Why knowledge is important for sovereign risk assessments

Market Realist

An investor's guide to sovereign risk for pricing bond returns (Part 1 of 10)

Knowledge and sovereign risk investments

Overseas government bonds, or sovereign bonds, can provide investors with a source of stable income. Due to differences in economic cycles and monetary policies across countries, they can also provide valuable diversification benefits to your bond portfolio.

Despite their obvious benefits, certain sovereign bonds are more reliable than others. You should exercise caution in your investment choices. Otherwise, an unsuspecting investor might end up holding high-risk debt issued by Argentina or Greece. Both countries have had a colorful history of default. You can also invest in very high-quality debt at little risk. This may be a source of stable returns.

Types of sovereign bonds

Sovereign bonds may be issued by governments of developed market (EFA), emerging market (EEM), and frontier market economies. Countries are classified as developed, emerging, or frontier markets depending on their stage of economic and financial sector development.

Sovereign bonds may be denominated in the local currency of the issuing country or a foreign currency. For example, the government in South Korea may issue bonds in either the Korean won or a foreign currency like the U.S. dollar.

In this series, you’ll read about the risks in sovereign bond investments and the key drivers of these risks. You’ll also read about the factors that affected Argentina and Greece’s sovereign debt defaults. The factors caused stress in the debt payments of countries like Spain, Portugal, and Italy.

Credit ratings matter

Most countries are also rated by credit ratings agencies (or CRAs) like Standard & Poor’s (MHFI), Moody’s Investor Services (MCO), and Fitch Ratings. The credit ratings provided by MCO for a few select countries, their market classification, and the degree of riskiness is provided in the above table.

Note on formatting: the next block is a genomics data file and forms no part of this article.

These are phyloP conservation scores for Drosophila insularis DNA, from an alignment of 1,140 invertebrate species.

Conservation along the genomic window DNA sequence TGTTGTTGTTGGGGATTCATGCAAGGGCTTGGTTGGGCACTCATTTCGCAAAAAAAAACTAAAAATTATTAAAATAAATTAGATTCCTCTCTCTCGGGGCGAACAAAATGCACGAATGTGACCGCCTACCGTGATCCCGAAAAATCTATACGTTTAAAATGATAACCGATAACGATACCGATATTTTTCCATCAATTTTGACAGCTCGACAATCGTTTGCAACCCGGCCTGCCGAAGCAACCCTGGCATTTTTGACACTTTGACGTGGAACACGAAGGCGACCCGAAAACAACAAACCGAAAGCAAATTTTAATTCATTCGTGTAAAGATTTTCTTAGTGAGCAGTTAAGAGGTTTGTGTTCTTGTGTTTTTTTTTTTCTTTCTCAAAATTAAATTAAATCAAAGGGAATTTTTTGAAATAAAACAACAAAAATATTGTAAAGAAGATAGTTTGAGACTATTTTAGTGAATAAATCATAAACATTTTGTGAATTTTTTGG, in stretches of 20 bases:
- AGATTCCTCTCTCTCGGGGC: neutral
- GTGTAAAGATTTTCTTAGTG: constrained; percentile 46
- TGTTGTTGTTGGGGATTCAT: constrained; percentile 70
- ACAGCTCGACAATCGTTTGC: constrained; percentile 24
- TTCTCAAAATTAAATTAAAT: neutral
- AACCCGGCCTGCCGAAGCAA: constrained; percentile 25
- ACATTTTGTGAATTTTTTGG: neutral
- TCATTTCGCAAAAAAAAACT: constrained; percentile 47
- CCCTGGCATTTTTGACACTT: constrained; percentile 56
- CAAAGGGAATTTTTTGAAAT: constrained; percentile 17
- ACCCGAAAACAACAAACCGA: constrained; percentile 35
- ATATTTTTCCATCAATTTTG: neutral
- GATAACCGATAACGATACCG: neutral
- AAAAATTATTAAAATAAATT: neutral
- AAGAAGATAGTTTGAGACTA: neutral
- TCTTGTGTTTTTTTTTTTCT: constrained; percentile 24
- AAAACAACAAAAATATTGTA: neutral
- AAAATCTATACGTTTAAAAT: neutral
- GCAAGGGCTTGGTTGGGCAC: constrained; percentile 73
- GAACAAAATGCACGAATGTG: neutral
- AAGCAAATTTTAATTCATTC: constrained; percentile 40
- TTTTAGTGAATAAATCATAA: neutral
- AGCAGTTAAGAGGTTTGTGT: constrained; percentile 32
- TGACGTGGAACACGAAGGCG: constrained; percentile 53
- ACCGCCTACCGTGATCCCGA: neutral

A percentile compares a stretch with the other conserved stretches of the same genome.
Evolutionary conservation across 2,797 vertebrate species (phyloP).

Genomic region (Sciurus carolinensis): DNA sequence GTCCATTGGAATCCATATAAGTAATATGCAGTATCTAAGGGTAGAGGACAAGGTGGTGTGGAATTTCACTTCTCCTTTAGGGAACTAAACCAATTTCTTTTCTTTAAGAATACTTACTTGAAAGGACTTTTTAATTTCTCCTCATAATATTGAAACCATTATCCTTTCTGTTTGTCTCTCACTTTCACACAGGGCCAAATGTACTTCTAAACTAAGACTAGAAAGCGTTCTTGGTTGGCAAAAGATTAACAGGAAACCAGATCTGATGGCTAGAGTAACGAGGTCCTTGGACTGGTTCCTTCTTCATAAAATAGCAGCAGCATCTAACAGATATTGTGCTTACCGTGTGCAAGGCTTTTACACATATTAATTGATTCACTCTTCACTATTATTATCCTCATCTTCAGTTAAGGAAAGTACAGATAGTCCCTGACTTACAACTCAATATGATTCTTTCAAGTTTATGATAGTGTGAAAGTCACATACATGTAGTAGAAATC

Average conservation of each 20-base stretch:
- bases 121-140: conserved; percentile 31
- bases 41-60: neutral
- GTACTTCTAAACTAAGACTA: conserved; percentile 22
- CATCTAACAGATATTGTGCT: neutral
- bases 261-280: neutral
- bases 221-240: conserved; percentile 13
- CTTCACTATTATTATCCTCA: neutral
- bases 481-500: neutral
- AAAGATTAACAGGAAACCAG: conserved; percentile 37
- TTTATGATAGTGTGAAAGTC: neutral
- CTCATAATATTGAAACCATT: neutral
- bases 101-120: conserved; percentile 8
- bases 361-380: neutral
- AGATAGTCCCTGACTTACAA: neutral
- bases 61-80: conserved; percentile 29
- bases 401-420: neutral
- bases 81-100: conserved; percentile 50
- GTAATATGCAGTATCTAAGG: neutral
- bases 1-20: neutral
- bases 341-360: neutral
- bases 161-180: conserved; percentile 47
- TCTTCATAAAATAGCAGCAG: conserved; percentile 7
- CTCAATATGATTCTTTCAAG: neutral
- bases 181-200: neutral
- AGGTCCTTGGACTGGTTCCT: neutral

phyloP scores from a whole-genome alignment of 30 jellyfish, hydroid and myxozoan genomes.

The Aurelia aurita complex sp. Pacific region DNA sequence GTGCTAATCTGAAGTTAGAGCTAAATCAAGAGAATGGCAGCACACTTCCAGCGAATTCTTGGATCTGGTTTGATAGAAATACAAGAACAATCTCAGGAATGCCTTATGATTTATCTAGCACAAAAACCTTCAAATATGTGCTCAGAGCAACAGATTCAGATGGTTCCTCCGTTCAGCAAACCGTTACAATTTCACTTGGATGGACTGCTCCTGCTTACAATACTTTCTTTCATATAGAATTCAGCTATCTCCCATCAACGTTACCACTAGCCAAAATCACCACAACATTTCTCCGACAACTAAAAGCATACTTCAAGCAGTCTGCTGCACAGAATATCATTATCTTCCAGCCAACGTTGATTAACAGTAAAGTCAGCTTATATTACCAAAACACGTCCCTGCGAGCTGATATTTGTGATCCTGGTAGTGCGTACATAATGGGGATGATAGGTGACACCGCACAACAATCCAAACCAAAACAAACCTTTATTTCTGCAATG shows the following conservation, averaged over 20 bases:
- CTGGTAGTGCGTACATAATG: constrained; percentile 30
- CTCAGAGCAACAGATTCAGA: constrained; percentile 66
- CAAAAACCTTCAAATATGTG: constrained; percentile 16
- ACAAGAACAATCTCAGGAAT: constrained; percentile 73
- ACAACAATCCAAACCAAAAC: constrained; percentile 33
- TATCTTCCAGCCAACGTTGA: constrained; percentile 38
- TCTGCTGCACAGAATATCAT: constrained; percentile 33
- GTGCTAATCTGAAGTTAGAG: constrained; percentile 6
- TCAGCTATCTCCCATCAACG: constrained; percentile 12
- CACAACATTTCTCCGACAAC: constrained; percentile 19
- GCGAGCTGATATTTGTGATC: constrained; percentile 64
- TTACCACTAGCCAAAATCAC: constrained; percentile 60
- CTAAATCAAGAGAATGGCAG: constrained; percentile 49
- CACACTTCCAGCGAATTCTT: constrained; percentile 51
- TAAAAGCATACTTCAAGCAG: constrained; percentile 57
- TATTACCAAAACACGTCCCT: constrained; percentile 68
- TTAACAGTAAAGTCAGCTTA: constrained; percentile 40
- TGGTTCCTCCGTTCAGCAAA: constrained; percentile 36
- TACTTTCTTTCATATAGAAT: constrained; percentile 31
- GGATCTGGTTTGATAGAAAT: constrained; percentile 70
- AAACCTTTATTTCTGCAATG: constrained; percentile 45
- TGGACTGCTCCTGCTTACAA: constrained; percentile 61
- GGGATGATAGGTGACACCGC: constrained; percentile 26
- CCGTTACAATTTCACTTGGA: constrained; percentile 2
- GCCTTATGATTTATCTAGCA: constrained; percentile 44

Depending on their credit profile, country ratings are broadly categorized as investment-grade and non-investment grade. There are rating levels within the broad framework. The interest rate that issuers pay in the international market would generally be based on ratings provided by the above-mentioned CRAs. The higher the rating, the lower the yield and vice-versa.

Investment-grade sovereign bonds (PCY) are issued by governments that exhibit a high ability and willingness to honor their debt obligations. As a result, they carry lower risks and also lower yields—for example, the U.S., Germany, and Japan.

Non-investment grade sovereign bonds are issued by governments that are believed to have a lower ability and willingness to pay their debt obligations. These bonds receive low ratings from CRAs because they are higher risk investments. As a result, they also pay higher rates of interest—for example, Argentina, Greece, and Portugal.

Returns and risks

You can read more about the returns from sovereign bonds and their associated risks in the next part of the series.

Continue to Part 2

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